We go through the moves with our duplicate controls; flying sideways using the rudders and stalling in the air above the sea of gum trees while my co-pilot points our nose up above the horizon to reduce speed. My stomach is on spin cycle, though I relax a little when McKinnie tells me he has been flying gliders since 1970 and has lost count of how many thousand flights he's taken.
He is one of the elder statesmen of the gliding club based in a paddock outside Cooma. It is a perfect location for unassisted flying, I'm told, "because of the incredible waves".
As we drift towards the dry Bredbo hills, McKinnie explains the phenomenon.
"Imagine water flowing down a stream," he says, curving his hand to illustrate the point. "As it goes over the rocks it arcs up, creating a wave. Wind is the same. As it blows off Mount Kosciuszko and hits the foothills it creates the same sort of effect. These are the waves we chase here."
The conditions are so good for gliders on the Monaro plains that the Canberra Gliding Club runs an eight-day wave camp every September from its Bunyan Airfield for enthusiasts to learn to fly. The high altitude and hilly conditions here harness the wind billowing off Australia's highest mountain range and numerous records have been achieved as a result. The gliders regularly fly above 6000 metres; local pilot Rick Agnew achieved the Australian altitude record in a glider when he reached 10,000 metres here in 1995.
McKinnie instructs me to grab the stick and point us north. I nudge the glider left, dipping us below the horizon accidentally and we throttle through the air at speed. My stomach groans with the increased pressure but McKinnie maintains a calm voice as he tells me to find the horizon again to keep us steady. We level out.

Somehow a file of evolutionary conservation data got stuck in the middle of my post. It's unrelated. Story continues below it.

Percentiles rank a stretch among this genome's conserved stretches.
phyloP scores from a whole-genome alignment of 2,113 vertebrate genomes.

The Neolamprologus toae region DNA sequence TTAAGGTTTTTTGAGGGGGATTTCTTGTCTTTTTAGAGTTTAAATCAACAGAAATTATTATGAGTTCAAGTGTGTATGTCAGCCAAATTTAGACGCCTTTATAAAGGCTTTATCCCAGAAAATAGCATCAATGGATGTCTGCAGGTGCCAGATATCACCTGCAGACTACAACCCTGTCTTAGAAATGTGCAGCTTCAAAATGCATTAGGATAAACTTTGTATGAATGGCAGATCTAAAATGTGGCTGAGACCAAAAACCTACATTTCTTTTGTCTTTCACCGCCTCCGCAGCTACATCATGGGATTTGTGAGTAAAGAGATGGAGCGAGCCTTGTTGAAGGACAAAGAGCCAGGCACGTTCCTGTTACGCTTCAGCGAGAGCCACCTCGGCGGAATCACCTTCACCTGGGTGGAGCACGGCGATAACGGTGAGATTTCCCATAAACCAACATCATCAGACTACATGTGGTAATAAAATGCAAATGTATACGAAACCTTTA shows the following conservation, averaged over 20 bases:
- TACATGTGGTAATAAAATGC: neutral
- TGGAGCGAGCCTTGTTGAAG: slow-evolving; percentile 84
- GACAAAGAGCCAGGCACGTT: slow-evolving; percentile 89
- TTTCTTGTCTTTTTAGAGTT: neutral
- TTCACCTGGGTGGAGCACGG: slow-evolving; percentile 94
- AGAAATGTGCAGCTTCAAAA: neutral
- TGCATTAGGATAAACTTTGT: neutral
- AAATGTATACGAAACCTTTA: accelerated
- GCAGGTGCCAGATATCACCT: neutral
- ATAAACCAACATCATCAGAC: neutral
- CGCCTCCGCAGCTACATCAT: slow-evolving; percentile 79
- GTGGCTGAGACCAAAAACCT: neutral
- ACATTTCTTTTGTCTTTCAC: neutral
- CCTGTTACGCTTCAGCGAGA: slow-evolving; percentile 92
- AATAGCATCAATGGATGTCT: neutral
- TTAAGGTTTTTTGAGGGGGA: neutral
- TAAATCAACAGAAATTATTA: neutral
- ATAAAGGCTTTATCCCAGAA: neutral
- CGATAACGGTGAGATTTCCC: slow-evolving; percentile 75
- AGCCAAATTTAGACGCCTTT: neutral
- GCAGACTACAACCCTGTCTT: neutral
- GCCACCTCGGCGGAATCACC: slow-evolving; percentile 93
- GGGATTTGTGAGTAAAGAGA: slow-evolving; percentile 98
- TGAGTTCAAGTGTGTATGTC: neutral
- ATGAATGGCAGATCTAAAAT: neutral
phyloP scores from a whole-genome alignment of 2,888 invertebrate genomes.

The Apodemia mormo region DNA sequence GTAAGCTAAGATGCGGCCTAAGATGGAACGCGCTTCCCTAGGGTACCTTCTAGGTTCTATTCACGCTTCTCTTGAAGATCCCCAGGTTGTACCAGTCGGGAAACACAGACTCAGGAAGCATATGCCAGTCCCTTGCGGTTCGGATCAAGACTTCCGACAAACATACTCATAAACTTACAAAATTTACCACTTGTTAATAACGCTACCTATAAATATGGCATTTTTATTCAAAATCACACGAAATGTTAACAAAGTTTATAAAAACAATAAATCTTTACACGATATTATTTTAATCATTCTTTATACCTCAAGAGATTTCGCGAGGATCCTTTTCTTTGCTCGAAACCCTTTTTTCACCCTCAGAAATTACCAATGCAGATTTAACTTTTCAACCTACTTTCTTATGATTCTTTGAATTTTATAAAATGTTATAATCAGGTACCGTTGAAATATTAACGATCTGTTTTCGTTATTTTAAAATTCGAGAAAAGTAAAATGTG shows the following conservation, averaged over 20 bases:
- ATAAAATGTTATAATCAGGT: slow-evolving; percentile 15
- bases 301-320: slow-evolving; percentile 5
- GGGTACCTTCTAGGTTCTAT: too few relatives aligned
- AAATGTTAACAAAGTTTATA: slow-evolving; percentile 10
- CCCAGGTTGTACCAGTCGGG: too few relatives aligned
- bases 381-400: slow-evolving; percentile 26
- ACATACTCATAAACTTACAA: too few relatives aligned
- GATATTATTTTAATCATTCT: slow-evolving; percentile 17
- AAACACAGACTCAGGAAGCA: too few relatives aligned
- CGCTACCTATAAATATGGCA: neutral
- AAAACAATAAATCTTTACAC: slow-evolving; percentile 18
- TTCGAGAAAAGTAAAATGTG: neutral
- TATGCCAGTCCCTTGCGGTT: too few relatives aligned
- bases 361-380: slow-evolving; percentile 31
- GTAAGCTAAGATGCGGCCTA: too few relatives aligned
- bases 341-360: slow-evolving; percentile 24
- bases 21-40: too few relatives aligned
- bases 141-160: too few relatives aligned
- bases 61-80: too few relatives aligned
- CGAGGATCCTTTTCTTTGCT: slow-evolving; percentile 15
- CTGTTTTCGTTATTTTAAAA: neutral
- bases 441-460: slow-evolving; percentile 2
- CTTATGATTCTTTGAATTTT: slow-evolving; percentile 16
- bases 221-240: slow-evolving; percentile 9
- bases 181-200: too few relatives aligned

He points out an odd sculpture protruding from the hill below us, like a television antenna. This artwork is known by locals as "Another Blue Poles", a 21-metre metallic structure of blue steel rods that was built in 1978 as a response to the federal government's purchase of the Jackson Pollock painting.
The wind surges past us in the canopy and despite the absence of a motor, it is still noisy as we slalom between the thermals. McKinnie reminds me that when it's quiet you know you're in trouble. "If there's no wind, there's nothing to glide on," he says matter-of-factly.
Part of the appeal for McKinnie, whose father was in the Royal Australian Air Force, is the strategy of the sport. "It's like chess," he says. "You have to think ahead to predict conditions when you don't have an engine and porpoise between the clouds."